Berkeley Council Approves Innovative Plan to Address Homeless Crisis

(Berkeley) -- Last night, the Berkeley City Council voted unanimously to move forward on a bold plan to address the homeless crisis, creating a path towards permanent housing and services for the City’s approximately 1000 homeless individuals. The Pathways Project, introduced by Mayor Jesse Arreguín and Councilmember Hahn, and cosponsored by Councilmembers Linda Maio and Kriss Worthington, implements both interim and long term measures to address the homeless crisis in Berkeley, for the benefit of homeless individuals and to mitigate impacts on Berkeley’s streets, parks, commercial areas and neighborhoods.

Emergency measures include creation of a STAIR Center, modeled after San Francisco’s successful navigation centers, which will provide a period of respite from the streets, and will connect homeless individuals with housing, family reunification and services. A Bridge Living Community will also be established, similar to the STAIR Center, but designed as a communal village for extended stay.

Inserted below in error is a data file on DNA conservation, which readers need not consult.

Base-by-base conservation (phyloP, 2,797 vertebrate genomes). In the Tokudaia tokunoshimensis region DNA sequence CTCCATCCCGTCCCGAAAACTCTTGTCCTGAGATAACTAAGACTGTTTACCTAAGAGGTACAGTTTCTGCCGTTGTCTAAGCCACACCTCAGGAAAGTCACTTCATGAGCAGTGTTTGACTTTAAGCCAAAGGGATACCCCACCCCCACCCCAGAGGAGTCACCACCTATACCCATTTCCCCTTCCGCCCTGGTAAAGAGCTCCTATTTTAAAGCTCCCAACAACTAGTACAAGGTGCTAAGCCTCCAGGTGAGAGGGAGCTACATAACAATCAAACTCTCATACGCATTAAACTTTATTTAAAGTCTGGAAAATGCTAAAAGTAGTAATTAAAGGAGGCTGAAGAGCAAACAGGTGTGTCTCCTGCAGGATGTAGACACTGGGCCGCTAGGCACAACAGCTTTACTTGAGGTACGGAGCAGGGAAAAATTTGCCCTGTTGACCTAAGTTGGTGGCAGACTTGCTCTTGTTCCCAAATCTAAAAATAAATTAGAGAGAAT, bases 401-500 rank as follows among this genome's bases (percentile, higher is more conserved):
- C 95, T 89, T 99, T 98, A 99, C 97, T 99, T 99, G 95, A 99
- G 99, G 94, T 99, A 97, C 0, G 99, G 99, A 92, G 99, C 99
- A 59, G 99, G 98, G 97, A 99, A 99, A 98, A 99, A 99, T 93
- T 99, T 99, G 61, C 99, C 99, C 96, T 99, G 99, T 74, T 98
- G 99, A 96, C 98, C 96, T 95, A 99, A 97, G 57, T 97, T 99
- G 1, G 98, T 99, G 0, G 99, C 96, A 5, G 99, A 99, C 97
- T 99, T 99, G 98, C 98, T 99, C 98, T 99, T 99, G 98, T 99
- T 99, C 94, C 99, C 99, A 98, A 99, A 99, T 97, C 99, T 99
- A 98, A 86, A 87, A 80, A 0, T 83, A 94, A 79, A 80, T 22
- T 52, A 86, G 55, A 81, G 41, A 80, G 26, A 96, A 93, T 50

The centerpiece of the Pathways Project is the 1000 Person Plan, which directs city staff to develop a comprehensive, innovative and meaningful plan to house and serve Berkeley’s 1000 homeless, building on existing structures and services and incorporating best practices, and to determine resources and funding that will be needed to realize the plan.

“Addressing homeless has been my biggest priority since day one of my administration” said Mayor Jesse Arreguín. “The Pathways Project will be a shining example of what we can achieve collectively to address major issues.”

"Homelessness is our home-grown refugee crisis, and we have a moral obligation to act," said Councilmember Hahn. The Pathways Project offers a comprehensive, compassionate set of solutions that provide immediate humanitarian relief - and create pathways towards permanent housing and services.”

The Pathways Project was also the first council-related topic to be debated on Berkeley Considers, a new online civic engagement tool that provides constituents a new opportunity to Jesse Arreguín Mayor provide input on Berkeley issues. Out of the fifty respondents – equivalent to 2.5 hours of public comment, a majority supported the proposal.

Mayor Arreguín has pledged to create a more open, publicly accessible government and improve government transparency. The Pathways Project now goes forward to city staff and the Ad-Hoc Committee on Homelessness (Consisting of Arreguin and councilmembers Hahn, Maio, and Cheryl Davila. The 1000 Person Plan will be solidified, including sources for funding, and presented to a vote of Council by the end of 2017.

Mayor Jesse Arreguín is available for interviews.

Jesse Arreguin